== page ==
Burn, baby, burn – Taipei Times

Turtle Burn, Taiwan’s spinoff of the avant-garde art festival Burning Man, will take place over the Tomb Sweeping holiday

https://www.taipeitimes.com/News/feat/archives/2021/03/26/2003754519

In the mountains of Yilan, far from the confines of everyday life, people gather during the holidays to celebrate. Outlandish costumes are the norm. The fashion styles run from Mad Max-inspired outfits, to anime cosplay, along with colorful makeup and dresses for both men and women.

It’s time for the Turtle Burn, the official “regional Burn” of Taiwan. This is a spinoff of Burning Man, the world’s largest art and music festival held annually in Nevada. For one week a year, over 70,000 people camp out in Black Rock Desert to attend this seminal countercultural event. All over the world, there are also smaller regional Burns, and the Turtle Burn will be a more intimate affair, capping at 150 people.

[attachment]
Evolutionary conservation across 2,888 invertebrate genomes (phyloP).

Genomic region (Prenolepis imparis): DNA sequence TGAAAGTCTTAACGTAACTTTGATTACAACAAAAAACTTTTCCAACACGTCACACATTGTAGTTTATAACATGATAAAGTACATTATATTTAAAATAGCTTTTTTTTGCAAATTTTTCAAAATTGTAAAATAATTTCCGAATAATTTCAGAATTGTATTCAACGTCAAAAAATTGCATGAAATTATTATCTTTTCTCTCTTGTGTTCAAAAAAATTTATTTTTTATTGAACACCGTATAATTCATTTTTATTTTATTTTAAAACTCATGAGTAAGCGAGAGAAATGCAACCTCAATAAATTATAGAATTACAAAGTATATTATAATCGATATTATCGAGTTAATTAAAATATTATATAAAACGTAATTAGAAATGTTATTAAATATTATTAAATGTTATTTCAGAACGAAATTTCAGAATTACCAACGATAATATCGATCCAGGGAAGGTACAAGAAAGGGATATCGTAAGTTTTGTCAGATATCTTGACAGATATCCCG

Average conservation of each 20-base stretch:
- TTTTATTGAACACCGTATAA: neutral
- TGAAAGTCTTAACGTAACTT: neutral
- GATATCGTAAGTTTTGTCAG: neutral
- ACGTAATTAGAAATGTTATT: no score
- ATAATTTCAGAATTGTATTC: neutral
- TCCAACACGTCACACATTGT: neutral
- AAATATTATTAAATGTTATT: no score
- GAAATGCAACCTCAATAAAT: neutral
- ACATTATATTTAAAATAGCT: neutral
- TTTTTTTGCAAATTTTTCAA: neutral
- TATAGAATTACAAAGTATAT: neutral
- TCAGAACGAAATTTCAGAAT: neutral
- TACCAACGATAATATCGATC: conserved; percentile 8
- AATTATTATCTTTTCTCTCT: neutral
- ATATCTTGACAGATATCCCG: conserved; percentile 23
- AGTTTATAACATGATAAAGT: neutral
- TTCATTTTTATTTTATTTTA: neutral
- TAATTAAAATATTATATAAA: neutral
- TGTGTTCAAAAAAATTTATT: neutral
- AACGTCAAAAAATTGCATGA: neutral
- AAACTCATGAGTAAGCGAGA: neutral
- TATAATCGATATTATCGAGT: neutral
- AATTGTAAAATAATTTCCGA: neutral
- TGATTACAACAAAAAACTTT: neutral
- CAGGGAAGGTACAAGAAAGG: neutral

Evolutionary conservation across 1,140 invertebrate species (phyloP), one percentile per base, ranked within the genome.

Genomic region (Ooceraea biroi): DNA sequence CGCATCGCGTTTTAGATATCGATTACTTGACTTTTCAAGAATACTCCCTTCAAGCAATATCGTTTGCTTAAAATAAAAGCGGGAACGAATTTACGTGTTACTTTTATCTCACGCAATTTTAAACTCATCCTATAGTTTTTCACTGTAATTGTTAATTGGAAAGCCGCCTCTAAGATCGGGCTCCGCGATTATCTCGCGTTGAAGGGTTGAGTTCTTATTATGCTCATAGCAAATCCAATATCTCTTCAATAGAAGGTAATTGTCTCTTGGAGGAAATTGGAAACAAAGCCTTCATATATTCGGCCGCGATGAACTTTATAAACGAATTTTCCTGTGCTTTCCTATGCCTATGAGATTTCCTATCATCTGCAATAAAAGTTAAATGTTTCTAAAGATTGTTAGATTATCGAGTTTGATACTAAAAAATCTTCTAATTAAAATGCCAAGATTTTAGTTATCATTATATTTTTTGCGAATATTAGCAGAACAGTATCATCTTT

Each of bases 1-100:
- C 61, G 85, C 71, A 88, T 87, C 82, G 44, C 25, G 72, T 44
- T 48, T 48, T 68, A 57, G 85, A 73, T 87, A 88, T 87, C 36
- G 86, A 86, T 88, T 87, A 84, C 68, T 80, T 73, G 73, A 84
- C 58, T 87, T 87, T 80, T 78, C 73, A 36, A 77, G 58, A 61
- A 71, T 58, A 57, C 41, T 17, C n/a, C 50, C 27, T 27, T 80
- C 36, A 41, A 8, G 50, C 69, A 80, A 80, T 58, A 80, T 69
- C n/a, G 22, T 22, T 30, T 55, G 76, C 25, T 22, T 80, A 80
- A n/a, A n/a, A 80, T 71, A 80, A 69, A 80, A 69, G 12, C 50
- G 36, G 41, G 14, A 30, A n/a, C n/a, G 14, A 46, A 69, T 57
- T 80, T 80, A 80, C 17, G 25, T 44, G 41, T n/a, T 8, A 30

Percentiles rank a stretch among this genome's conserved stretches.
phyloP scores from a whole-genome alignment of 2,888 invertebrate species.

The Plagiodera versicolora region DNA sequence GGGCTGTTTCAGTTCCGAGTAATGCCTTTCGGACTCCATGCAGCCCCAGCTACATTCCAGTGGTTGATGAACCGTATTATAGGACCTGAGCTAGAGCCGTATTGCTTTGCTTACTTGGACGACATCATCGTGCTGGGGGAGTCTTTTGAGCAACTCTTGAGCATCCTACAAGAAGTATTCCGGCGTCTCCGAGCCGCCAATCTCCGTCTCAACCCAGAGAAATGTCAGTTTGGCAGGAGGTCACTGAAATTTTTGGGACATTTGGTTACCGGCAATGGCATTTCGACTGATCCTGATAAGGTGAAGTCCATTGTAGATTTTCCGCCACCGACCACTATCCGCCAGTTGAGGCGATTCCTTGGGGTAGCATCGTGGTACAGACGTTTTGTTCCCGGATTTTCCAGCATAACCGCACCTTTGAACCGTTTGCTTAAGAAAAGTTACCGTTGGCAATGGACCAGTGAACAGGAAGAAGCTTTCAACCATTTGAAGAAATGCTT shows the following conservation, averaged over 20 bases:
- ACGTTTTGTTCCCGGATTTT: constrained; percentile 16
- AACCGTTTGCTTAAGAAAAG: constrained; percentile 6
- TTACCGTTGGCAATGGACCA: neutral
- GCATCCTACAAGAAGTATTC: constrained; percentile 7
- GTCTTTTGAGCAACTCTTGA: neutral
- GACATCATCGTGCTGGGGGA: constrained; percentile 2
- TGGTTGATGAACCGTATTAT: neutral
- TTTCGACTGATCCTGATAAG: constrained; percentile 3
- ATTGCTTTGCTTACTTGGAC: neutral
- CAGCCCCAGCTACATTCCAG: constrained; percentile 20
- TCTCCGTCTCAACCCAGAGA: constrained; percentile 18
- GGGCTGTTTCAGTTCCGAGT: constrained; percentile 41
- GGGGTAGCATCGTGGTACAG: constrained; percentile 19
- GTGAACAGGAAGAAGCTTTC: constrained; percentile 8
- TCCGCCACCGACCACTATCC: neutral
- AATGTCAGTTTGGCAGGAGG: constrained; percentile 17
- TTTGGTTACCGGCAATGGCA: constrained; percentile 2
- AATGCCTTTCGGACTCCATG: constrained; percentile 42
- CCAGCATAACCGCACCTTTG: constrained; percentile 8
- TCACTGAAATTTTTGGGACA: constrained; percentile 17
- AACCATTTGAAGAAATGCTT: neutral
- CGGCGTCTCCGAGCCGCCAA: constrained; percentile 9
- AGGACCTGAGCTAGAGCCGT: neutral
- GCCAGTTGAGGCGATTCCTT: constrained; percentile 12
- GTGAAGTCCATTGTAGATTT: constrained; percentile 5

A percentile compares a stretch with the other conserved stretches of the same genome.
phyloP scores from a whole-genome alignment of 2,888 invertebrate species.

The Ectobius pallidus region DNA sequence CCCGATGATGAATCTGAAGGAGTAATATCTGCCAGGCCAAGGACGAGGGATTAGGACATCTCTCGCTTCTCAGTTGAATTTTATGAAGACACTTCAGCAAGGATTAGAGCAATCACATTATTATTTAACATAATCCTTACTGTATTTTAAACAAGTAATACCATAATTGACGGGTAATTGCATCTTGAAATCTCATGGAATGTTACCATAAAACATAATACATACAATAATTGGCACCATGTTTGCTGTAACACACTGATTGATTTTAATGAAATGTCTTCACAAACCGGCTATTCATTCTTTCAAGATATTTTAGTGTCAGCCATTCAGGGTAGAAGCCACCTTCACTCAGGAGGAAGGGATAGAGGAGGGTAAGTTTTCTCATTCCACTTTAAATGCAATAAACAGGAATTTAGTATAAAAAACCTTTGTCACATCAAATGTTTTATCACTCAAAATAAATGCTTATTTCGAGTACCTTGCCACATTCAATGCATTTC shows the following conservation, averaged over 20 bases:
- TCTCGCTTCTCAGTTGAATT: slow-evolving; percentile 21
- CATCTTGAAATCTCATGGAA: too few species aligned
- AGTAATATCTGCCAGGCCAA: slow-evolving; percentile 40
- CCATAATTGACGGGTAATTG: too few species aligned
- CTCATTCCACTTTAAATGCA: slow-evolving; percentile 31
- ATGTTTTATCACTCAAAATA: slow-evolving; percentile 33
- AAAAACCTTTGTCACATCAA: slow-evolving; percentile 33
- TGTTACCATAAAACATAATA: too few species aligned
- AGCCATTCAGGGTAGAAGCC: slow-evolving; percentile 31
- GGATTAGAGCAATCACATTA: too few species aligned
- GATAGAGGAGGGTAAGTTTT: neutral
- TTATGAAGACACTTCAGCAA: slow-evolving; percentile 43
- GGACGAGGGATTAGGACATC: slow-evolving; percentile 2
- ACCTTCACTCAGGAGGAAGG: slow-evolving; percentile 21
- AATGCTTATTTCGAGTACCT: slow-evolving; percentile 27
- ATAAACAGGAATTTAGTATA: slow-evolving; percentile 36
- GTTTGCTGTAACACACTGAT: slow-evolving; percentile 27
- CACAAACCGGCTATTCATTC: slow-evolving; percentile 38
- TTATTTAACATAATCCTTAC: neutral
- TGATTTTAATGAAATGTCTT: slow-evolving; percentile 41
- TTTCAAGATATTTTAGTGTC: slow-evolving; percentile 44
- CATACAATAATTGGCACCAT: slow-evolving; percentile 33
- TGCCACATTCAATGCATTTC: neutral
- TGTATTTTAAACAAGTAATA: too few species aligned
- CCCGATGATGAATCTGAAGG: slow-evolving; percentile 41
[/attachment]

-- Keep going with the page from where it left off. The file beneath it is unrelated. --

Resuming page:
Although the main Burning Man event was canceled last year due to COVID-19, the Turtle Burn did have a successful opening in 2019 and plans to continue annually. The latest will be from April 2 to April 5, over the Tomb-Sweeping Festival holiday weekend, at Shanlinciji campsite.

Wooden turtle sculpture is set aflame on last night of Turtle Burn, 2019.

The site is filled with several “theme camps,” which groups organize in order to spend time with likeminded friends and to pool resources together. One is the Tavern of Truth, headed by Kate Panzica, which holds a free bar to give drinks to everyone who strolls by.

“Educating both foreigners and locals on the Ten Principles is a net positive,” Panzica says. “I think it’s great for folks to explore themselves and what they want to be in the ‘default world’ as well as a Burn.”

The Ten Principles of Burning Man, written by late founder Larry Harvey in 2004, are: Radical inclusion, gifting, decommodification, radical self-reliance, radical self-expression, communal effort, civic responsibility, leaving no trace, participation, and immediacy.